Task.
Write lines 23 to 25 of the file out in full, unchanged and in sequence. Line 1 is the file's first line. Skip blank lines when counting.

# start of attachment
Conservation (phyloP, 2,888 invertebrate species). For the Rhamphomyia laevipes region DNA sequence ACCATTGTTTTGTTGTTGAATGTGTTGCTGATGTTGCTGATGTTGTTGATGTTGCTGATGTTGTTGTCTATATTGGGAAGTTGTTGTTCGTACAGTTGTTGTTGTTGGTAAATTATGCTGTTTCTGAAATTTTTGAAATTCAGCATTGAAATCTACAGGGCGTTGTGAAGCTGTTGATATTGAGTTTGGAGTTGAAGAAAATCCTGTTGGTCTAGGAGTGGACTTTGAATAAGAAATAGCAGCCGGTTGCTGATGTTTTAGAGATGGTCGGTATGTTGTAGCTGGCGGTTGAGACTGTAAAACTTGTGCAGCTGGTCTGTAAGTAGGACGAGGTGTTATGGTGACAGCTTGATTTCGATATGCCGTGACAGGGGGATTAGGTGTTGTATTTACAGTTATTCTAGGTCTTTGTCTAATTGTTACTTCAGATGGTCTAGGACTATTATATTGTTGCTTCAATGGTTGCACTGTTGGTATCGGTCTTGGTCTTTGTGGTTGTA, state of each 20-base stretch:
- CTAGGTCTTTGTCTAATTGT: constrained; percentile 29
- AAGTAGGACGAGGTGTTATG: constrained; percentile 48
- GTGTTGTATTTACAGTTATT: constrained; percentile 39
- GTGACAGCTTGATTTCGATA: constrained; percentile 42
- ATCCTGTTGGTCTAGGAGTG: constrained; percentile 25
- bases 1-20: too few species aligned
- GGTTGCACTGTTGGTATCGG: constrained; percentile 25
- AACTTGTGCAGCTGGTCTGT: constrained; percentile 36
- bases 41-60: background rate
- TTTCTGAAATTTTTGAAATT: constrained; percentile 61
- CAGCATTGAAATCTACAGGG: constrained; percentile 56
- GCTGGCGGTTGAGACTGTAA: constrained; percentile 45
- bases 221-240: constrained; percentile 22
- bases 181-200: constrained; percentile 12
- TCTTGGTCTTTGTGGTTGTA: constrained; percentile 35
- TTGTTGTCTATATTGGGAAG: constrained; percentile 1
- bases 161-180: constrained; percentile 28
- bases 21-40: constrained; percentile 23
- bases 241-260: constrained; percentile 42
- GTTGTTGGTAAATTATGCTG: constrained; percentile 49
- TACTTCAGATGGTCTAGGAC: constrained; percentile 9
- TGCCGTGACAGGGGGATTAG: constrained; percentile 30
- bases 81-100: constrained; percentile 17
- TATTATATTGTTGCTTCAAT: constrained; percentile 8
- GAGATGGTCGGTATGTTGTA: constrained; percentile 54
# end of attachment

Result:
- TGCCGTGACAGGGGGATTAG: constrained; percentile 30
- bases 81-100: constrained; percentile 17
- TATTATATTGTTGCTTCAAT: constrained; percentile 8